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One of a series of dealer contractor Technical advisories prepared by HARDI Wholesalers as a customer service.

Why 400 CFM per Ton is used for Determining Standard Air Conditions Air Volumes

Equations that explain relationship between temperature and air quantities show why CFM requirements for summer air conditioning change with varying heat loads. The conditioned air quantity for air conditioning should be about 400 CFM per ton of cooling capacity. Does this rule-of-thumb strike a familiar note? Although many dealer-contractors may say, Sure, we've known that for a long time, how many can explain the relationship? Those who can know that they have a broader base from which to seek solutions to air conditioning problems than do those who cannot. Rules-of-thumb are useful guide posts, but only the most simple air conditioning problems can be solved with such rules alone. In an air conditioning system, the circulating air serves as a carrier of heat and moisture either to or from the conditioned space. Let us first consider air as a carrier of heat. We are not so much interested in the total amount of heat the circulating air carries as we are in the change in heat between the point where it enters the conditioned space and the point where it leaves. The difference is the amount of heat which the air has either added to or removed from the space. By careful measurement it has been found that it takes 0.24 Btu to raise one pound of air one degree Fahrenheit. This is known as the specific heat of air. Since we normally deal with cubic feet, not pounds, of air in air conditioning work, we must know another fundamental value, the number of cubic feet which one pound of air will occupy. Because this value varies considerably with the temperature and pressure, calculations are generally based upon air at so called standard conditions (dry air at 70 F and 14.7 lb/sq in.) which has a volume of 13.34 cu ft/lb. The actual volume occupied by a pound of air at almost any condition may be read from a psychrometric chart.

Published by the Independent Study Institute, a division of the Heating, Airconditioning & Refrigeration Distributors International. The Institute offers accredited, industry training courses in HVAC/R technology. Direct inquiries to HARDI 3455 Mill Run Drive, Ste. 820, Columbus, OH 43026. Phone 888/253-2128 (toll free) 614/345-4328 Fax 614/345-9161 www.hardinet.org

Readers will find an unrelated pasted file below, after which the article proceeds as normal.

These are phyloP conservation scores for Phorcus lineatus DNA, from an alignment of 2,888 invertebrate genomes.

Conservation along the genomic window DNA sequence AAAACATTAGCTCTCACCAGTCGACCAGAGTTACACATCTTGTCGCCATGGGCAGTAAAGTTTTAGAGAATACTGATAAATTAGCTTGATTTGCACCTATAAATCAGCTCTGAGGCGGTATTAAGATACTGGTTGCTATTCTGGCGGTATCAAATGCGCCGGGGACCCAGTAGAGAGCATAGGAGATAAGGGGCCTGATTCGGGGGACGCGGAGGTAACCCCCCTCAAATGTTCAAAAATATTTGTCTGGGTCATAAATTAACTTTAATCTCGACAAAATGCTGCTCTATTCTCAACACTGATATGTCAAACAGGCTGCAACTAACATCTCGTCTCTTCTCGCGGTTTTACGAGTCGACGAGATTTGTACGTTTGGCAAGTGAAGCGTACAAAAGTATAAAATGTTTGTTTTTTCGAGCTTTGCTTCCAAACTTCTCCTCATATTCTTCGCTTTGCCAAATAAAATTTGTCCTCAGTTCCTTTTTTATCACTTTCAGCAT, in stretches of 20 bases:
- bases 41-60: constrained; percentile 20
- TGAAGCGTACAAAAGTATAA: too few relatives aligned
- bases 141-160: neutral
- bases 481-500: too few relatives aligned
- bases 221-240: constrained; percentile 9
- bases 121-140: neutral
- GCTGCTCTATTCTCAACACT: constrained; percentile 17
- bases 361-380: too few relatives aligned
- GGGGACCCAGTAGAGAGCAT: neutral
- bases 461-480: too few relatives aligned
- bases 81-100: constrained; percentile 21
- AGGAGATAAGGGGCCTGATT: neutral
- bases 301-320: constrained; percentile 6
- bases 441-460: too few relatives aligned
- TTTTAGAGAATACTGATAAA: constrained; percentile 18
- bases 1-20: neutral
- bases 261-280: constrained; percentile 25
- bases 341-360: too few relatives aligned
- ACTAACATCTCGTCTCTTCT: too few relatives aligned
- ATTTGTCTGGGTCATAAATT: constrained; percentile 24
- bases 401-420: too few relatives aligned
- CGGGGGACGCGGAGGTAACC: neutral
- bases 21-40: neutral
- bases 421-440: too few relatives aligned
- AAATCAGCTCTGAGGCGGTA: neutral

Temperature and its Relation to Quantity We are now prepared to relate air to heat. Suppose we are supplying 300 CFM to a heater. The air enters at 70 F and leaves at 120 F. How much heat has the air picked up in passing through the heater? We use the relationship: Qs = CFM x 60 x 0.24 x 1/13.34 x (T2 - T1) where: Q is sensible heat in Btuh 60 is min/hr. 0.24 is Btu/lb/deg F 13.34 is cu ft/lb T2 - T1 is temperature change, deg F. Simplifying: Qs = CFM x 1.08 x (T2 - T1) The simplified equation above is most important and is used both in cooling and heating problems where it is necessary to determine the relationship of air quantity and temperature difference to heat. Notice that in using the factor 1.08 it is assumed that the CFM value is adjusted to standard conditions. Most equipment is cataloged for standard air. Field measured flow can be adjusted to standard conditions by simple proportions of temperature and pressure (using absolute values). The preceding equation shows that the same amount of heat may be conveyed using a large air flow and a small temperature difference or a small air flow and a large temperature difference. Thus, instead of 300 CFM and a 50 F range, we could use 150 CFM with 100 F range or 600 CFM with a 25 F range. Although in each case the total amount of heat is the same, there are practical limitations in each direction. Larger air flows require larger air handling equipment and larger ductwork. Higher temperatures create fire and burn hazards and problems of distribution. As noted previously, air carries moisture as well as heat. Since evaluation of its moisture carrying capacity is more of a problem with cooling than with heating, we shall consider it in this connection. The cooling load is more complex than the heating load, and for that reason the relationship of air quantity to load is not as apparent for the former as it is for the latter. Normally the cooling load is broken down into the following categories: internal sensible, internal total, total sensible and grand total. Internal sensible includes all sources of heat which tend to cause a temperature rise in the conditioned space. These would include heat conducted through walls, floor and roof, solar energy entering through glass, heat from lights, people, appliances, etc., and heat from air which might infiltrate directly. Internal total heat includes internal sensible heat plus latent heat represented by the moisture originating in the conditioned space from people, appliances and direct infiltration.

Total sensible heat includes internal sensible heat required to reduce the ventilation air from design outside temperature to room temperature. Grand total heat is the sum of all sensible and latent heat sources represented by the space load calculation and the ventilation load calculation.